The difference between harvesting pressure from conventional sources is that that pressure costs a lot to generate, where as the oceans can generate that pressure for free.
Costs of mining coal vs costs of mining oil vs the cost of mining uranium etc all non-renewable and dirty.
The cost of mining pressure from the oceans is yet to be determined. But it is a clean and infinite resource that will be around as long as the oceans exist.

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The point is that pressure can be mined as a primary resource. You could even use your back yard swimming pool say (6 feet deep, 17.36 psi) if you had a need for low pressure pneumatics.
If your pool was 30 feet deep you could pump up your car tires to 28psi with mined pressure.

Or build a 100 meter by 30 meter dia. tall water tank to harvest 160psi for higher pressure needs.
Essentially where ever there is a sizable body of deep liquid it is mine-able for pressure.

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The effective efficiency of harvesting pressure is yet to be determined.
It is very easy to determine. Use math.
It wont be until the principle itself is understood.
The only person who does not understand the basic principles here is you.
So now after many posts you can finally agree that even if it is not cost effective in your opinion, harvesting pressure from ocean depths is possible.
It is not practically OR theoretically possible to "harvest energy from the ocean depths" and get net energy out. Period.
The difference between harvesting pressure from conventional sources is that that pressure costs a lot to generate, where as the oceans can generate that pressure for free.
You have already admitted that you need energy to get the container down there and back up. So it's not free.
Costs of mining coal vs costs of mining oil vs the cost of mining uranium etc all non-renewable and dirty.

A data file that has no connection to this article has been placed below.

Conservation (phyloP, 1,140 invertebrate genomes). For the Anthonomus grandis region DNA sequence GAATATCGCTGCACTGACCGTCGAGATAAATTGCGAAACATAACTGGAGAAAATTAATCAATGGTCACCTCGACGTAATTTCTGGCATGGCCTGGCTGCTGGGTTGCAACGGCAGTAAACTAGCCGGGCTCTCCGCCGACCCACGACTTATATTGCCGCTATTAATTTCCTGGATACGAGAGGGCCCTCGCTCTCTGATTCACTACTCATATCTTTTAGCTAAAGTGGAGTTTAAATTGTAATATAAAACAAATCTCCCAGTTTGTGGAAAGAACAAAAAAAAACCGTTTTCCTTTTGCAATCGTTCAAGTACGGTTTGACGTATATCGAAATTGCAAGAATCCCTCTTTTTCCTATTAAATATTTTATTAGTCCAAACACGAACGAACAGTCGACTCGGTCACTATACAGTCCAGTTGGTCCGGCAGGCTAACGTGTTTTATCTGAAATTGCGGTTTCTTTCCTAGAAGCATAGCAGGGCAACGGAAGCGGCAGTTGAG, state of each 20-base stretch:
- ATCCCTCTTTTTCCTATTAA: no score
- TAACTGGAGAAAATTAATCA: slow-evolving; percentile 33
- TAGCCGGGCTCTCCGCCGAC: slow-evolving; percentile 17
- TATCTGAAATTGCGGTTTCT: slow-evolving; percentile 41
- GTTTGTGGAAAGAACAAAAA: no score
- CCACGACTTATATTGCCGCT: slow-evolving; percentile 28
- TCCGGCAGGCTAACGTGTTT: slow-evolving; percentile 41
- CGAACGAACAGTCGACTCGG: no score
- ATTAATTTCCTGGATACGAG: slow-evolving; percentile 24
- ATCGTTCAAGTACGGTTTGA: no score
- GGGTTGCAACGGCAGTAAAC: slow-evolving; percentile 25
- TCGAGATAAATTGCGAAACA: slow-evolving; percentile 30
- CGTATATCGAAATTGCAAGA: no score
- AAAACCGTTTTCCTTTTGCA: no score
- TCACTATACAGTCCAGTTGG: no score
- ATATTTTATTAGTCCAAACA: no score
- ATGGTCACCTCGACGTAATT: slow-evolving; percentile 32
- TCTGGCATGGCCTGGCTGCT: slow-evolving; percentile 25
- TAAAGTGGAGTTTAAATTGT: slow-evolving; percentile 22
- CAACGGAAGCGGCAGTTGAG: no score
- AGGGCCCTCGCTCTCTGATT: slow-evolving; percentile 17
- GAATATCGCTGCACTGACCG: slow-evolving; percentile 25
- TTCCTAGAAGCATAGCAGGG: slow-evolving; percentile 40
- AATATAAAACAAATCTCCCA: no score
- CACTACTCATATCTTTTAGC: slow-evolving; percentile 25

The cost of mining pressure from the oceans is yet to be determined. But it is a clean and infinite resource that will be around as long as the oceans exist.
To "harvest energy from the ocean depths" you need to put in more energy than you get out - so you have to burn coal or use uranium to get your pressure.
The point is that pressure can be mined as a primary resource. You could even use your back yard swimming pool say (6 feet deep, 17.36 psi) if you had a need for low pressure pneumatics If your pool was 30 feet deep you could pump up your car tires to 28psi with mined pressure.
Two questions for you.
What pressure will you see at the bottom of a 30 foot deep pool?
How would you use that to "pump up your car tires?"

It is not practically OR theoretically possible to "harvest energy from the ocean depths" and get net energy out. Period.
Pressure harvesting is harvesting potential energy..

Pressure harvesting is harvesting potential energy.
Nope. It's just physics that doesn't get you any more energy than you had before.

Again let's do the math. You posted above that you can "use your backyard swimming pool" to "pump up your car tires." Let's see if your idea works in reality.

What pressure will you see at the bottom of a 30 foot deep pool?